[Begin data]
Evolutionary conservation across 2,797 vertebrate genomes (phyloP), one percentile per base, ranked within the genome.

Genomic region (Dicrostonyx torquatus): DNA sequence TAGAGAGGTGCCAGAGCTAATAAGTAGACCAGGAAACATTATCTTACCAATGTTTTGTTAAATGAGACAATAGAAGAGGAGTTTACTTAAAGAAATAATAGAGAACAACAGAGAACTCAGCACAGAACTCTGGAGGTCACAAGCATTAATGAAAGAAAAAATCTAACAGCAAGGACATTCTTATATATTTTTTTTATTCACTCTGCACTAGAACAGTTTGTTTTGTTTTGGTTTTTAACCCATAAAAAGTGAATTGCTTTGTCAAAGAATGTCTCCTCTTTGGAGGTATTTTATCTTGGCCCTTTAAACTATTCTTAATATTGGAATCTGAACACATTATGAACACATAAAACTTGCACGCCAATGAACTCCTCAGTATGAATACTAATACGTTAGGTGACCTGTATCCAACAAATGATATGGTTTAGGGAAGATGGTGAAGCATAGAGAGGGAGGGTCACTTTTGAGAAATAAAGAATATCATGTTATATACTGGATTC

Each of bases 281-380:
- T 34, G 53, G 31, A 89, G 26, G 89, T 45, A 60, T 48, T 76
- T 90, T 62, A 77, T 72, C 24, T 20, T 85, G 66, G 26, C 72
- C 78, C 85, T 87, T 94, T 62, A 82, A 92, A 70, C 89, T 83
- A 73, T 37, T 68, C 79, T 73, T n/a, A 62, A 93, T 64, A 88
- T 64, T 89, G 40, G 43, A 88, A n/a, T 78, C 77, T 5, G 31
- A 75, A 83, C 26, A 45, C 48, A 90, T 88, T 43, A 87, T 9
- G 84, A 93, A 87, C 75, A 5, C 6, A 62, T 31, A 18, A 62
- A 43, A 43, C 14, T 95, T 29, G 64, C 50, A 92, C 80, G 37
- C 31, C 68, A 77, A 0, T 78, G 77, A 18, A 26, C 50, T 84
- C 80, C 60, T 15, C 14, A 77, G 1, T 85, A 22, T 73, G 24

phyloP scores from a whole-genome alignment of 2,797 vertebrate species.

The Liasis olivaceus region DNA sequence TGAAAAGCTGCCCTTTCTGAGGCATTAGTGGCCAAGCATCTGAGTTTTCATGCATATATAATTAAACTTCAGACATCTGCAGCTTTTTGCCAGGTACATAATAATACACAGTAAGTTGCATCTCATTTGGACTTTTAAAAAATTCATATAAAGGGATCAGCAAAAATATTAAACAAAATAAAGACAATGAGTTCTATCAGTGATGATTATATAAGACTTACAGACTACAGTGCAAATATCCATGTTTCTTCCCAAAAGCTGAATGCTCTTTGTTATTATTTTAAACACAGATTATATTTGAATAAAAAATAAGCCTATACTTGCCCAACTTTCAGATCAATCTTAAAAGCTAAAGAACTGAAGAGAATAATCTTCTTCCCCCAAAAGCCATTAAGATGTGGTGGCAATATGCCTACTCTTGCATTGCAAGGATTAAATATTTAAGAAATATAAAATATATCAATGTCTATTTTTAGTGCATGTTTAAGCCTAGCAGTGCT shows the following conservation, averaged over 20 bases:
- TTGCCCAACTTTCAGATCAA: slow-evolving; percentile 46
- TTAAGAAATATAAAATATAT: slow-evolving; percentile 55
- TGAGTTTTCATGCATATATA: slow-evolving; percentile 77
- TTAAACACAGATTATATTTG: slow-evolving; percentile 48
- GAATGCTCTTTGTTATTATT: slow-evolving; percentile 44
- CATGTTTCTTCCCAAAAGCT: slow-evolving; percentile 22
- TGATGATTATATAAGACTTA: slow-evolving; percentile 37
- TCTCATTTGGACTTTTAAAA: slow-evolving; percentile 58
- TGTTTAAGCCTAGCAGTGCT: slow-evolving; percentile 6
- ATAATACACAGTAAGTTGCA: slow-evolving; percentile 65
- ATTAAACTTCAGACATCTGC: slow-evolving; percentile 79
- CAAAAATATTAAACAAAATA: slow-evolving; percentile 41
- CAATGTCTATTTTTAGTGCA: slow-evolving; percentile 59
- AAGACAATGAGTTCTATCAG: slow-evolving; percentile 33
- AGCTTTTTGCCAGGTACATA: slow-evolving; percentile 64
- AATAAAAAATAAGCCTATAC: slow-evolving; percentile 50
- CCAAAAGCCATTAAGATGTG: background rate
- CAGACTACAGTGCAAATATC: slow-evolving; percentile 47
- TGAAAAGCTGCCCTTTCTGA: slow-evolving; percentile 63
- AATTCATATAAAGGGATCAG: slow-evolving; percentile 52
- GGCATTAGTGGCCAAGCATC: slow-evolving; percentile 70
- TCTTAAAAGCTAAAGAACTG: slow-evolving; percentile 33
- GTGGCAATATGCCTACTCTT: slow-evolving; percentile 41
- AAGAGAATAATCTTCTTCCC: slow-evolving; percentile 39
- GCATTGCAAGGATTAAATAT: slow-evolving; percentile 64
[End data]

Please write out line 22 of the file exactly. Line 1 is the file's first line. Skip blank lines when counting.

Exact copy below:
- TGATGATTATATAAGACTTA: slow-evolving; percentile 37